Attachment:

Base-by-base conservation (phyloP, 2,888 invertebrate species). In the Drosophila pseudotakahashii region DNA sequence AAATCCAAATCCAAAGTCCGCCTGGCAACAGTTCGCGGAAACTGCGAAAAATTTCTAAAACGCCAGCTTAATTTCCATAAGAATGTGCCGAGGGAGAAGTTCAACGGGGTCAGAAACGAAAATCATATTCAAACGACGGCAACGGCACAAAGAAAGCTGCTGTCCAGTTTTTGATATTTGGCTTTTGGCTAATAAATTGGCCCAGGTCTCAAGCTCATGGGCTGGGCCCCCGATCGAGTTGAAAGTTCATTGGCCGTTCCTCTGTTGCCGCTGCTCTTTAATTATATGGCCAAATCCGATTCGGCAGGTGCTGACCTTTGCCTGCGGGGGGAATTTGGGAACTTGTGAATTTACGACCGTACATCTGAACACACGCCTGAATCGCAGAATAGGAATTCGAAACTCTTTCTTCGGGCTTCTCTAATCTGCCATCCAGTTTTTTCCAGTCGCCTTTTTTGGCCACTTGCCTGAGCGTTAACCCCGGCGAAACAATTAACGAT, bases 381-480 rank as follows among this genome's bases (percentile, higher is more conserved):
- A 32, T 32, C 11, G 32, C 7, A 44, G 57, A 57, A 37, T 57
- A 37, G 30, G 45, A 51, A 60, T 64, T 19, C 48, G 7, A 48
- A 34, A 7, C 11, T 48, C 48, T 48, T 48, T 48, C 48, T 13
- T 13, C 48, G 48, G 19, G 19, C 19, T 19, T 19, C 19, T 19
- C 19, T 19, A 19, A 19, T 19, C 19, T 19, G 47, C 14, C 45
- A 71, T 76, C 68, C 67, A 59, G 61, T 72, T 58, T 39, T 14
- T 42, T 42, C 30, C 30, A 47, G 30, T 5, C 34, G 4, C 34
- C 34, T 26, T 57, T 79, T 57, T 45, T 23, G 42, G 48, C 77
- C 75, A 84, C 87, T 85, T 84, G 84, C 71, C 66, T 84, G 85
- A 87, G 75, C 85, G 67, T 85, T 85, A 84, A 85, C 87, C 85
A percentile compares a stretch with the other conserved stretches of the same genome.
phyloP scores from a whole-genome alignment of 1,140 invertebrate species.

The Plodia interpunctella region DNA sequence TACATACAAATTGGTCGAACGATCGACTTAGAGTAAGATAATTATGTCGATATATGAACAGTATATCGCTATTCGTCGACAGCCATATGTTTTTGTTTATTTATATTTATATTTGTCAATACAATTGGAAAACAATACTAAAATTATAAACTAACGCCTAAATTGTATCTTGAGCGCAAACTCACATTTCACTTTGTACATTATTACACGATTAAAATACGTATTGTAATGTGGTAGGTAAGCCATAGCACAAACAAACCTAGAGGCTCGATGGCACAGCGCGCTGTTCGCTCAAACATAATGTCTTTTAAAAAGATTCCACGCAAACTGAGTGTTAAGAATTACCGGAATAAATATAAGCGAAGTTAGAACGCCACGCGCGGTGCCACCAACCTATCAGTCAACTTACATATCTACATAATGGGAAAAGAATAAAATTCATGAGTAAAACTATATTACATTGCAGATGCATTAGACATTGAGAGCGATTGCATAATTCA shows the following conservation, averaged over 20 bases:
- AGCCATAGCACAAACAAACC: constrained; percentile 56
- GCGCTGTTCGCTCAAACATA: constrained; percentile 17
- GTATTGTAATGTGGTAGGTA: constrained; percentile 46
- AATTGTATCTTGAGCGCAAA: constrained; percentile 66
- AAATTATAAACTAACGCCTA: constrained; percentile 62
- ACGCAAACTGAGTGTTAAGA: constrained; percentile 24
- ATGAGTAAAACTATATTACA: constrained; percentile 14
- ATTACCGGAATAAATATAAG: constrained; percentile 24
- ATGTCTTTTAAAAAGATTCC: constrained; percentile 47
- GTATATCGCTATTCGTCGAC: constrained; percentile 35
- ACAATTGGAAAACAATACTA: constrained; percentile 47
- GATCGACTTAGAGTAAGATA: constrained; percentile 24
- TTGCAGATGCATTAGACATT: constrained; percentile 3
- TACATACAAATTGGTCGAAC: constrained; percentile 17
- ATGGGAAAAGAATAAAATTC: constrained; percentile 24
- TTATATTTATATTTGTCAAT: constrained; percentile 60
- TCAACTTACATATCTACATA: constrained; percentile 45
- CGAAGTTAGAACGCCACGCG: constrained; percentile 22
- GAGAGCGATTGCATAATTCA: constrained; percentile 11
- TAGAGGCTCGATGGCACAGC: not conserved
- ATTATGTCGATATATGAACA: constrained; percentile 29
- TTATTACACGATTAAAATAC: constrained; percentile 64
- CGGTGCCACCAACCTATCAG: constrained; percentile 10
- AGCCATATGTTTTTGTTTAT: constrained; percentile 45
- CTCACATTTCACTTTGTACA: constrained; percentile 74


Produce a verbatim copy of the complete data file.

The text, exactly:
Base-by-base conservation (phyloP, 2,888 invertebrate species). In the Drosophila pseudotakahashii region DNA sequence AAATCCAAATCCAAAGTCCGCCTGGCAACAGTTCGCGGAAACTGCGAAAAATTTCTAAAACGCCAGCTTAATTTCCATAAGAATGTGCCGAGGGAGAAGTTCAACGGGGTCAGAAACGAAAATCATATTCAAACGACGGCAACGGCACAAAGAAAGCTGCTGTCCAGTTTTTGATATTTGGCTTTTGGCTAATAAATTGGCCCAGGTCTCAAGCTCATGGGCTGGGCCCCCGATCGAGTTGAAAGTTCATTGGCCGTTCCTCTGTTGCCGCTGCTCTTTAATTATATGGCCAAATCCGATTCGGCAGGTGCTGACCTTTGCCTGCGGGGGGAATTTGGGAACTTGTGAATTTACGACCGTACATCTGAACACACGCCTGAATCGCAGAATAGGAATTCGAAACTCTTTCTTCGGGCTTCTCTAATCTGCCATCCAGTTTTTTCCAGTCGCCTTTTTTGGCCACTTGCCTGAGCGTTAACCCCGGCGAAACAATTAACGAT, bases 381-480 rank as follows among this genome's bases (percentile, higher is more conserved):
- A 32, T 32, C 11, G 32, C 7, A 44, G 57, A 57, A 37, T 57
- A 37, G 30, G 45, A 51, A 60, T 64, T 19, C 48, G 7, A 48
- A 34, A 7, C 11, T 48, C 48, T 48, T 48, T 48, C 48, T 13
- T 13, C 48, G 48, G 19, G 19, C 19, T 19, T 19, C 19, T 19
- C 19, T 19, A 19, A 19, T 19, C 19, T 19, G 47, C 14, C 45
- A 71, T 76, C 68, C 67, A 59, G 61, T 72, T 58, T 39, T 14
- T 42, T 42, C 30, C 30, A 47, G 30, T 5, C 34, G 4, C 34
- C 34, T 26, T 57, T 79, T 57, T 45, T 23, G 42, G 48, C 77
- C 75, A 84, C 87, T 85, T 84, G 84, C 71, C 66, T 84, G 85
- A 87, G 75, C 85, G 67, T 85, T 85, A 84, A 85, C 87, C 85
A percentile compares a stretch with the other conserved stretches of the same genome.
phyloP scores from a whole-genome alignment of 1,140 invertebrate species.

The Plodia interpunctella region DNA sequence TACATACAAATTGGTCGAACGATCGACTTAGAGTAAGATAATTATGTCGATATATGAACAGTATATCGCTATTCGTCGACAGCCATATGTTTTTGTTTATTTATATTTATATTTGTCAATACAATTGGAAAACAATACTAAAATTATAAACTAACGCCTAAATTGTATCTTGAGCGCAAACTCACATTTCACTTTGTACATTATTACACGATTAAAATACGTATTGTAATGTGGTAGGTAAGCCATAGCACAAACAAACCTAGAGGCTCGATGGCACAGCGCGCTGTTCGCTCAAACATAATGTCTTTTAAAAAGATTCCACGCAAACTGAGTGTTAAGAATTACCGGAATAAATATAAGCGAAGTTAGAACGCCACGCGCGGTGCCACCAACCTATCAGTCAACTTACATATCTACATAATGGGAAAAGAATAAAATTCATGAGTAAAACTATATTACATTGCAGATGCATTAGACATTGAGAGCGATTGCATAATTCA shows the following conservation, averaged over 20 bases:
- AGCCATAGCACAAACAAACC: constrained; percentile 56
- GCGCTGTTCGCTCAAACATA: constrained; percentile 17
- GTATTGTAATGTGGTAGGTA: constrained; percentile 46
- AATTGTATCTTGAGCGCAAA: constrained; percentile 66
- AAATTATAAACTAACGCCTA: constrained; percentile 62
- ACGCAAACTGAGTGTTAAGA: constrained; percentile 24
- ATGAGTAAAACTATATTACA: constrained; percentile 14
- ATTACCGGAATAAATATAAG: constrained; percentile 24
- ATGTCTTTTAAAAAGATTCC: constrained; percentile 47
- GTATATCGCTATTCGTCGAC: constrained; percentile 35
- ACAATTGGAAAACAATACTA: constrained; percentile 47
- GATCGACTTAGAGTAAGATA: constrained; percentile 24
- TTGCAGATGCATTAGACATT: constrained; percentile 3
- TACATACAAATTGGTCGAAC: constrained; percentile 17
- ATGGGAAAAGAATAAAATTC: constrained; percentile 24
- TTATATTTATATTTGTCAAT: constrained; percentile 60
- TCAACTTACATATCTACATA: constrained; percentile 45
- CGAAGTTAGAACGCCACGCG: constrained; percentile 22
- GAGAGCGATTGCATAATTCA: constrained; percentile 11
- TAGAGGCTCGATGGCACAGC: not conserved
- ATTATGTCGATATATGAACA: constrained; percentile 29
- TTATTACACGATTAAAATAC: constrained; percentile 64
- CGGTGCCACCAACCTATCAG: constrained; percentile 10
- AGCCATATGTTTTTGTTTAT: constrained; percentile 45
- CTCACATTTCACTTTGTACA: constrained; percentile 74